“Turn left at the junction we’ve just passed!”

During the past few weeks, few maps have been left unturned, in our house – maps, that is, on which I can plot our BDRS Riley’s course during the Monte Carlo Rallye Classique. While it’s clearly imperative that our main driver, John, aims for safe and consistent coverage of the 1,400 miles involved, he will need crucial support if our anticipated point-to-point times are to be maintained. Our stops en route – pauses, rather than lengthy breaks – will have to be brief and we simply cannot afford to wander, if we are to reach Monte Carlo within the four days scheduled.

Somehow, we have to combine route-finding with the business of encouraging a very old open car to maintain reasonable speeds in whatever weather and road conditions prevail, filling-up with petrol before the rather small tank runs dry – and yes, filling ourselves up, also rather hurriedly, on a pretty regular basis, in order to maintain energy, warmth and concentration (our Riley will be primed with rations, liquids and foods, for each day’s driving).

But already, days before we leave John O’ Groats, the need for accurate route-finding is very important: one can use up a lot of time, and fuel and patience, searching in probably-failing light, looking for an unfamiliar junction, or a Port entrance, or an agreed overnight stop in a hardly-known area. Must do better than that.

Douglas Anderson, who is co-ordinator of our Monte Classique (and of the whole Scottish Classique and Historique arrangements) will have provided details of a suggested route, but we are free to follow our own instincts, subject, of course, to avoiding motorways, autoroutes, major toll roads, etc. Anyway, our wee Riley will bowl along traditional roads in style.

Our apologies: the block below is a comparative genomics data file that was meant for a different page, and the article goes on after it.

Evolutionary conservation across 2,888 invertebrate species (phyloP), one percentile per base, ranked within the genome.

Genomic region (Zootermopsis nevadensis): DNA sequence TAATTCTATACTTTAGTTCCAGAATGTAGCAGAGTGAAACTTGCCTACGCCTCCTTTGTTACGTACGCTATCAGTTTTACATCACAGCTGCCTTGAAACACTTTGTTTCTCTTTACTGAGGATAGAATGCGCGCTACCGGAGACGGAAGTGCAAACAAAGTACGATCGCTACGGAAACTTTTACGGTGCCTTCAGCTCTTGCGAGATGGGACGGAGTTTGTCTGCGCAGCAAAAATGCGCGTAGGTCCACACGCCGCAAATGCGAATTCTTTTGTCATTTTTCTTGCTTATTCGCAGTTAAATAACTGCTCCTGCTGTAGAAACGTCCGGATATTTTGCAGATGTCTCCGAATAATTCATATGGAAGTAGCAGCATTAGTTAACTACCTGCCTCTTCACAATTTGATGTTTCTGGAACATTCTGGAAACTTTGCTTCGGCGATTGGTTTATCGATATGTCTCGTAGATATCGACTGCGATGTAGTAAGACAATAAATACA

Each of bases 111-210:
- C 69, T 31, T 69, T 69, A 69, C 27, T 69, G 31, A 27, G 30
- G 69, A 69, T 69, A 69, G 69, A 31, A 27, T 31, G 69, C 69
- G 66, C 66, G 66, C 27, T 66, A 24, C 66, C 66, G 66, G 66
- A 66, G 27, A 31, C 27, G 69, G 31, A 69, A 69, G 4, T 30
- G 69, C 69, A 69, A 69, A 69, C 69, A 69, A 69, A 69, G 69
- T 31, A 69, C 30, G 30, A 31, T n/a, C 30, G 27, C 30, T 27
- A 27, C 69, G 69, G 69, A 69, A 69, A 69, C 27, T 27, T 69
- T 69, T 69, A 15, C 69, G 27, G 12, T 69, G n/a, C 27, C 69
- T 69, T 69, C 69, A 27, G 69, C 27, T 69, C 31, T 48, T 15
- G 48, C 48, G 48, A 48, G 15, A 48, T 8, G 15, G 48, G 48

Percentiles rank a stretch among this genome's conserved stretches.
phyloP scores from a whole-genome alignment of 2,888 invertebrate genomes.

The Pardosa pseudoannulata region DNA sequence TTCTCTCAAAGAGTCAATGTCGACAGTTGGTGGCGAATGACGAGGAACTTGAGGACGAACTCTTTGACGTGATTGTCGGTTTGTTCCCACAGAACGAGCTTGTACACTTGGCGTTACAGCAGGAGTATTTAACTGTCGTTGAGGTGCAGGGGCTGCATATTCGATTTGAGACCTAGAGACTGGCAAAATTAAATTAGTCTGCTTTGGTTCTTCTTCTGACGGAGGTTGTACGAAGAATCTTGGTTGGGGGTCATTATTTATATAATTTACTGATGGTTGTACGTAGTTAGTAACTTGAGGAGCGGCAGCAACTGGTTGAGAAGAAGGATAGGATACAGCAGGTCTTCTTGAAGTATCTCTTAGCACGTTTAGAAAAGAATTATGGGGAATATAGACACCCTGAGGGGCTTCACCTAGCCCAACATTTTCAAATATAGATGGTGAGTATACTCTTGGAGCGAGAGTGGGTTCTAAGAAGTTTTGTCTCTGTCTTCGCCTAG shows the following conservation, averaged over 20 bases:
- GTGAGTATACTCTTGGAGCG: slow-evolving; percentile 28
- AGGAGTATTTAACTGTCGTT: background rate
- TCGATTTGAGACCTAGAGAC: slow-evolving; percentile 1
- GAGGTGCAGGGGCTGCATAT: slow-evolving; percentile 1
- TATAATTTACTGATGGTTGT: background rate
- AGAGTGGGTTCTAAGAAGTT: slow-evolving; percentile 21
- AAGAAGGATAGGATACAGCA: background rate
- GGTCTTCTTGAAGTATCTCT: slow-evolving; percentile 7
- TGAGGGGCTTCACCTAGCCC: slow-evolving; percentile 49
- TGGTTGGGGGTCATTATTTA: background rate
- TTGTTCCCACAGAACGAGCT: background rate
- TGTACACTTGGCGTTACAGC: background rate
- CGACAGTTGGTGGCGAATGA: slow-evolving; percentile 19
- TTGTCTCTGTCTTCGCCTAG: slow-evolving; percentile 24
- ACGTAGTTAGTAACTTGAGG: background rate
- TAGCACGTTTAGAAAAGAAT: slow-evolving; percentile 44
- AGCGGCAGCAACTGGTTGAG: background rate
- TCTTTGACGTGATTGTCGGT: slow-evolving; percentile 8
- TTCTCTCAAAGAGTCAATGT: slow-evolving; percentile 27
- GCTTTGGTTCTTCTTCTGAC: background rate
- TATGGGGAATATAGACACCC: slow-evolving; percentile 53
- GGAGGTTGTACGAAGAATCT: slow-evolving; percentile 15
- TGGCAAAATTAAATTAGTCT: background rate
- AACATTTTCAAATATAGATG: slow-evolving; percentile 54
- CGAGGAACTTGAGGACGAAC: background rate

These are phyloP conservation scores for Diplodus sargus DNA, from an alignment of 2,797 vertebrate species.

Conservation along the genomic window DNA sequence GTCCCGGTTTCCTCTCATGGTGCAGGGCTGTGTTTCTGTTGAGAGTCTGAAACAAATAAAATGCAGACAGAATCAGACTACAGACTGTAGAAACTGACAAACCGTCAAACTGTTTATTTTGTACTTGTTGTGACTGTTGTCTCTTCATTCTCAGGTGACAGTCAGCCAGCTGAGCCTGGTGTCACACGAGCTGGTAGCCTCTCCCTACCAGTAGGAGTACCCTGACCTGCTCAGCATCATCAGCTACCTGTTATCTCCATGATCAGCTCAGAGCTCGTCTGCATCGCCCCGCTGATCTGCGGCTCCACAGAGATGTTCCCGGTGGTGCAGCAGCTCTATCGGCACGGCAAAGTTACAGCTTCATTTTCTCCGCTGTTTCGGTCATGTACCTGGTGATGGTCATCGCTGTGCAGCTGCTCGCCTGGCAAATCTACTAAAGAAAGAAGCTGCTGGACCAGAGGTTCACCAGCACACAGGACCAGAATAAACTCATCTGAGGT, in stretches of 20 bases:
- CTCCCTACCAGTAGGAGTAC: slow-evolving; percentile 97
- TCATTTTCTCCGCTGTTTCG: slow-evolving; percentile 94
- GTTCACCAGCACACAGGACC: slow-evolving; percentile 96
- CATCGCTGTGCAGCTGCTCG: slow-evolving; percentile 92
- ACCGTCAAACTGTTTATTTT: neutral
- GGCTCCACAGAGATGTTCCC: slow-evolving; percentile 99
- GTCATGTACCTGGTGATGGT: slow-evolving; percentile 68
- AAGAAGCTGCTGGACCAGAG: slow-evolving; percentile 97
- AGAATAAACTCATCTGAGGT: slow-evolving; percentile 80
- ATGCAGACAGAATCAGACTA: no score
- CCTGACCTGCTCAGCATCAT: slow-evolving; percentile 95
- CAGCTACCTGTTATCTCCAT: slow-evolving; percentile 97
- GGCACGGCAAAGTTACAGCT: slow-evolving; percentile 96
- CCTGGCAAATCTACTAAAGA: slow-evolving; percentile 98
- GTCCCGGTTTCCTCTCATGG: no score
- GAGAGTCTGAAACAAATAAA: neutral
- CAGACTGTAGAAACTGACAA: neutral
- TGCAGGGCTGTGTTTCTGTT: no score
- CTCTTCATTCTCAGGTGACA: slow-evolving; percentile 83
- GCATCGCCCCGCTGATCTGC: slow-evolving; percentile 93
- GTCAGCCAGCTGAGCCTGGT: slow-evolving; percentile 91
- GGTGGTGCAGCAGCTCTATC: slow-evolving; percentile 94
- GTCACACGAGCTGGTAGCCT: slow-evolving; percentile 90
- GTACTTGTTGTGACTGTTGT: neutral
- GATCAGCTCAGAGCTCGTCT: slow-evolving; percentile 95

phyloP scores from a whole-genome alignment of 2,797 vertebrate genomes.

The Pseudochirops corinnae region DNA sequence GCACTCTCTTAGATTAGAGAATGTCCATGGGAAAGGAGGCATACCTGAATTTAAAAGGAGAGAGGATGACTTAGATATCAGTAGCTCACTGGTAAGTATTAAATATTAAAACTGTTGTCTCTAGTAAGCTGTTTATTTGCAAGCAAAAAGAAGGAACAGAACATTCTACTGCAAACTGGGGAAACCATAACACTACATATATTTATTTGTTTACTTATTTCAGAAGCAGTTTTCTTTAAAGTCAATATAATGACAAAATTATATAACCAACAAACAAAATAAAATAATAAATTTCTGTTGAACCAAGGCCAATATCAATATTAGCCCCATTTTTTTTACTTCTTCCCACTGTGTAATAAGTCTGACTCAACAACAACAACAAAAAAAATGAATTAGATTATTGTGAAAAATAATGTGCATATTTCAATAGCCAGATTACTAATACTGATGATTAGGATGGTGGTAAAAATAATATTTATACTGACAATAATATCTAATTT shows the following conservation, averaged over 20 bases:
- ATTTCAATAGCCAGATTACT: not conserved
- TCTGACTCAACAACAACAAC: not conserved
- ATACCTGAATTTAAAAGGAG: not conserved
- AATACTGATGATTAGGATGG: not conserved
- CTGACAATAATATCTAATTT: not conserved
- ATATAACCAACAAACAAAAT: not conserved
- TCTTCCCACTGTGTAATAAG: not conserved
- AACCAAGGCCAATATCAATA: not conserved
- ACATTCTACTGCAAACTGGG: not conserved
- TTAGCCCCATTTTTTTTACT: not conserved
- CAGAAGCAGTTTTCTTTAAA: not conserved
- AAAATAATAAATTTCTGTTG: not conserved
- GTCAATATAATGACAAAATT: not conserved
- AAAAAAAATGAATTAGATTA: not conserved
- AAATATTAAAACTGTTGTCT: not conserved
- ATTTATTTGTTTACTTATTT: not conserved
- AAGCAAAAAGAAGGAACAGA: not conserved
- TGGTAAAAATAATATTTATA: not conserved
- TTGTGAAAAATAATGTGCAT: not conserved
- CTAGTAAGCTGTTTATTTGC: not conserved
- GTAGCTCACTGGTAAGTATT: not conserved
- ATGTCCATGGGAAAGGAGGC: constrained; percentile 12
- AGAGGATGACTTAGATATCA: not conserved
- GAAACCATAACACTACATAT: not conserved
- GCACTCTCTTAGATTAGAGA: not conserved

Given that we will have to locate and negotiate several hundred junctions, how will we manage to route-find, with our time limited, when we are in France, away, much of the time, from roads previously-travelled and known?

Douglas’ preparations are based upon the latest (2016 Edition) Michelin Tourist and Motoring Atlas, just published (chosen rather than the helpfully-laminated similar version, which has much less detail about minor roads – and we may need some of those, if a planned road is not available).

The famous Michelin Regional Maps (half a dozen would cover our journey through France) are based on the same comprehensive survey, but are already several years out of date. Recalling, with admiration and affection, Dennis Jenkinson’s marvellous navigation support for Stirling Moss, in the Mille Miglia of 60 years ago, working from a compilation of pages from the Atlas, to provide a continuous and conspicuous route, backed up with a 1cm:8km all-France map. This is a necessary focus, as the cramped conditions of a wind-blown Riley cockpit do not permit the use of large, flapping maps and extensive page-turning. Oh, and did we mention the“Poti”?

BDRS have come up with the latest in navigator’s toys – sorry, that should read “tools”. It’s a cable-free version, designed and made by The Basic Roamer Company, of the long-established unitary reading lamp and magnifier, a favourite of rally navigators. A controllably-bright LED does away with fankled cables and the casing shields the driver from unwanted and distracting light, at night. This smart tool will power-down when not in use, but any significant movement over the map will cause it to shine thereon, right away. Brilliant!

Of course, you may be thinking, “Navigation? Huh, it’s a breeze, nowadays – just target the Sat Nav and off you go.” I can assure you that our Riley WD Tourer and crew will not be hearing from a satellite, somewhere above. We will, of course, have mobile phones for use in emergency or breakdown, but otherwise, we’ll find our way much as Rupert Riley did in his similar Riley in the 1930s.

The only concession to modern communications has been to have a good advance look at unfamiliar junctions, using Streetview on Google Maps – after all, recce trips completed by rally crews and the formation of pace notes are commonplace, so a quick digital visit to somewhere new to me seems reasonable.

All this should see us to Monte Carlo, without arguments over the intercom!